Here’s the latest good news-bad news from Capitol Hill on the never-ending speculation about comprehensive immigration reform – will it, or won’t it happen.
The good news: Florida House Republican and amnesty stalwart Mario Diaz-Balart predicted this week that there will be no 2013 immigration vote. Looking ahead to 2014, Diaz-Balart thinks that the House will have little time to force a vote. The window of opportunity, Diaz-Balart anticipates, may be limited to the first quarter. After that, the primary season will be in full swing, a period when incumbents are unwilling to engage in controversial immigration haggling.
I’m hopeful that we can get to it early next year. But I am keenly aware that next year, you start running into the election cycle. If we cannot get it done by early next year, then it’s clearly dead. It flatlines.
[“Immigration Reform is Dead for the Year, Says Top GOP Reformer,”
by Greg Sergent, The Washington Post, November 7, 2013]
The fact that incumbents dodge immigration when their jobs are on the line says a lot. If amnesty is as good for the economy and for Americans as politicians claim, then they should be eager to campaign on the issue instead of running away from it.
Assuming Diaz-Balart is right, and I think he is since only 16 days remain on the 2013 legislative calendar, amnesty may finally be dead for the year. The ten-month, nonstop FAXing, emailing and calling effort by members of CAPS has yielded the best possible result – no vote.
The bad news: we may have to resume our fight in early 2014. But time is our ally; each day that passes without a vote represents a victory. The congressional deficit ceiling battle resumes on February 7 and will easily trump immigration as the most important issue. Other contentious distractions also loom, namely the Affordable Care Act, the controversy about which is not going away anytime soon.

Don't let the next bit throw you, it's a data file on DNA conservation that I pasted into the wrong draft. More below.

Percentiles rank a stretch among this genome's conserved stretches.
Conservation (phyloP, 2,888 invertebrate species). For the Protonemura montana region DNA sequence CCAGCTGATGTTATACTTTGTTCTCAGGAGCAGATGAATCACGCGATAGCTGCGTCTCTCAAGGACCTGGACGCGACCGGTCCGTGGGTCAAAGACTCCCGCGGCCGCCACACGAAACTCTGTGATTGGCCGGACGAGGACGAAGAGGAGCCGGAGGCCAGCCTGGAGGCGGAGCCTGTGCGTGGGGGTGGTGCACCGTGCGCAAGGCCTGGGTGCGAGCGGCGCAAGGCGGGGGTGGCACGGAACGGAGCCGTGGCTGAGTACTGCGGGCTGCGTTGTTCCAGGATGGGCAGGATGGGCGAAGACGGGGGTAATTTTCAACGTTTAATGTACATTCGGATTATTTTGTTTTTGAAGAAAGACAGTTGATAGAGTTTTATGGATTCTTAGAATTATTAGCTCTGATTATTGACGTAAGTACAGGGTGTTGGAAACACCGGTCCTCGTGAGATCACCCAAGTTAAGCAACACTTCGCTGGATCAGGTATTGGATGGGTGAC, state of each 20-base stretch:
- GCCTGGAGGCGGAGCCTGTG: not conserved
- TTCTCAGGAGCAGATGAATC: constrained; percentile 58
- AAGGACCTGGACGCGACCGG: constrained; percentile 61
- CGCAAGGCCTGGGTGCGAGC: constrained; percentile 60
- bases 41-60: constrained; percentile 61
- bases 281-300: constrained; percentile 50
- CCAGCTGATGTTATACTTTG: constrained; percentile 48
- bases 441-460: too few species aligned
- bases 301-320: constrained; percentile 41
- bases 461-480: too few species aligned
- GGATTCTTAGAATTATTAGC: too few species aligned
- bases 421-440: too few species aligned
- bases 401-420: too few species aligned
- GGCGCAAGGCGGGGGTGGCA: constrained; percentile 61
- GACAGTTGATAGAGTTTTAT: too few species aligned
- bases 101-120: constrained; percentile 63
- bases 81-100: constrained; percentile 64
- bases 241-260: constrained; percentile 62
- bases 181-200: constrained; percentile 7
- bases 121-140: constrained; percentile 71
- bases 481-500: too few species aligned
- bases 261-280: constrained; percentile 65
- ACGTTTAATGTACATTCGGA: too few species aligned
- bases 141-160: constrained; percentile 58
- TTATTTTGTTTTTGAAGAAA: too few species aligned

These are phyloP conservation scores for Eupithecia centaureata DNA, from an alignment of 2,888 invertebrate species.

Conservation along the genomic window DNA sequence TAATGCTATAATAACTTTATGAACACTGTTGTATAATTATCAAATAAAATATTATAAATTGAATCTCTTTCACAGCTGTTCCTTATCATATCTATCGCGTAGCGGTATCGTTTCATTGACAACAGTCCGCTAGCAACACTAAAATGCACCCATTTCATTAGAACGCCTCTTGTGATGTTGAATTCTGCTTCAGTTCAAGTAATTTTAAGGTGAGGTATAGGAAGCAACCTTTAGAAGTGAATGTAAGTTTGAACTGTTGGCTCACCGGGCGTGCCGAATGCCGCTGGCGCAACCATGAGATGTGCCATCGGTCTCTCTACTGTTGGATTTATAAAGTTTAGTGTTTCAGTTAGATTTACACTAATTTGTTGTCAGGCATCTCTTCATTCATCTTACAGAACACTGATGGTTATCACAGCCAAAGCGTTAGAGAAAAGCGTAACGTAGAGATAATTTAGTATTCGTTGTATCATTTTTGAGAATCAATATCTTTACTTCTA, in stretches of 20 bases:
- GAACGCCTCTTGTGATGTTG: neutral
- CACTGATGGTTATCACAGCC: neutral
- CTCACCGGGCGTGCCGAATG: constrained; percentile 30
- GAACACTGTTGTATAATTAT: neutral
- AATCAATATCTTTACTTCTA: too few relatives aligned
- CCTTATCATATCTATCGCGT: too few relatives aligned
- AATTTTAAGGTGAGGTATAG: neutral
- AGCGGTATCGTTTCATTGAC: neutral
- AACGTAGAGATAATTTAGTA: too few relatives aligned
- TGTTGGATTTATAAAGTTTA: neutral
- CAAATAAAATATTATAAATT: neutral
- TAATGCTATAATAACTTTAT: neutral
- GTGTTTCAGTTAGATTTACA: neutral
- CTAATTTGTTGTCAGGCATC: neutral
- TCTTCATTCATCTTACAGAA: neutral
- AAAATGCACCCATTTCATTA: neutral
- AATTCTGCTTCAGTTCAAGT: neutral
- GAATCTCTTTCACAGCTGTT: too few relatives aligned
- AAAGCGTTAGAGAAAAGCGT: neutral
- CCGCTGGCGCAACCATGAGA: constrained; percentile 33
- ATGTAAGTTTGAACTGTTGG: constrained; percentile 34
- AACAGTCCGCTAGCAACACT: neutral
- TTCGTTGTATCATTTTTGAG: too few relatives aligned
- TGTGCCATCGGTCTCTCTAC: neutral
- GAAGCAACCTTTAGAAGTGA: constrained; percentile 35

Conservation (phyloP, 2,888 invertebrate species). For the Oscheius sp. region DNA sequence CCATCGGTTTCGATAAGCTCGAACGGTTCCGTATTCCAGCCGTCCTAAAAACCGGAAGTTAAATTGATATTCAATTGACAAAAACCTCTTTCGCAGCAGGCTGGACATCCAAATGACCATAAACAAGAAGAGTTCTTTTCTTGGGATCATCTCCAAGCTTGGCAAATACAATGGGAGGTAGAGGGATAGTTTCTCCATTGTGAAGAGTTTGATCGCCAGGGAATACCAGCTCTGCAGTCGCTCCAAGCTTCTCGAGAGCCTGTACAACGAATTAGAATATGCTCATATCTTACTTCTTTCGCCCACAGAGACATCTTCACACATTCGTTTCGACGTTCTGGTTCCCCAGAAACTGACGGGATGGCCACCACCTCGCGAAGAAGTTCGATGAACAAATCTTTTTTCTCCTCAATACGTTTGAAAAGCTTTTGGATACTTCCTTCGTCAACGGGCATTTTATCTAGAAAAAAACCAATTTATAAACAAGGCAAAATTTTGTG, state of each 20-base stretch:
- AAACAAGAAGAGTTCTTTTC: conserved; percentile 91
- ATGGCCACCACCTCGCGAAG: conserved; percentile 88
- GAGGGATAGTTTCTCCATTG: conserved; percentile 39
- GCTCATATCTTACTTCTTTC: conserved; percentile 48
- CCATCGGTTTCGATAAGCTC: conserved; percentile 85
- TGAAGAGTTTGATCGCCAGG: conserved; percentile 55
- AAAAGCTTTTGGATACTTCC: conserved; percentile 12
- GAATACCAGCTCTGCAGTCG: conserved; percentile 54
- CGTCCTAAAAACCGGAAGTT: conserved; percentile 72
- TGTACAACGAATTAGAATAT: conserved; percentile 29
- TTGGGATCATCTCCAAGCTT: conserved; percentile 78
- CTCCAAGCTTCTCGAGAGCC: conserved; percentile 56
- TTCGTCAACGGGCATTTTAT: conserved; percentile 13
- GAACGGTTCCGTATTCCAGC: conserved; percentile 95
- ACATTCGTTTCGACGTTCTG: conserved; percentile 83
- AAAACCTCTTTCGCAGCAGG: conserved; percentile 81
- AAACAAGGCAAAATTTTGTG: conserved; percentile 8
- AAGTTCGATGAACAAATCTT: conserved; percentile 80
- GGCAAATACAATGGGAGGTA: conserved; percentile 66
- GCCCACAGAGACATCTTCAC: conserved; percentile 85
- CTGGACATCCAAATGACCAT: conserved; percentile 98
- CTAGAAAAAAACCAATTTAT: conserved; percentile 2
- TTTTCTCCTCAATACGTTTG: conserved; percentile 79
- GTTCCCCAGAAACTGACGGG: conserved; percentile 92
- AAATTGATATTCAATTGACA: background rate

Part of the blame for House inaction can be put on the advocacy groups’ refusal to give an inch. For the last several months, House leadership, and specifically Majority Leader Eric Cantor, has been quietly drafting legislation known as the Kids Act, a watered down version of the DREAM Act. The House appears willing if not eager to create a path to citizenship for children allegedly brought to the United States at a young age. But the GOP balks at advocates’ insistence that once the kids obtain citizenship they can sponsor their illegal immigrant parents. For many House Republicans, that provision is a non-starter. [“Parents Sponsorship Stalls Kids Act,” by Fawn Johnson, National Journal, November 3, 2013]
At this very late stage, pro-amnesty legislators and lobbyists might want to consider the old but true adage and apply it to comprehensive immigration reform: half a loaf is better than none.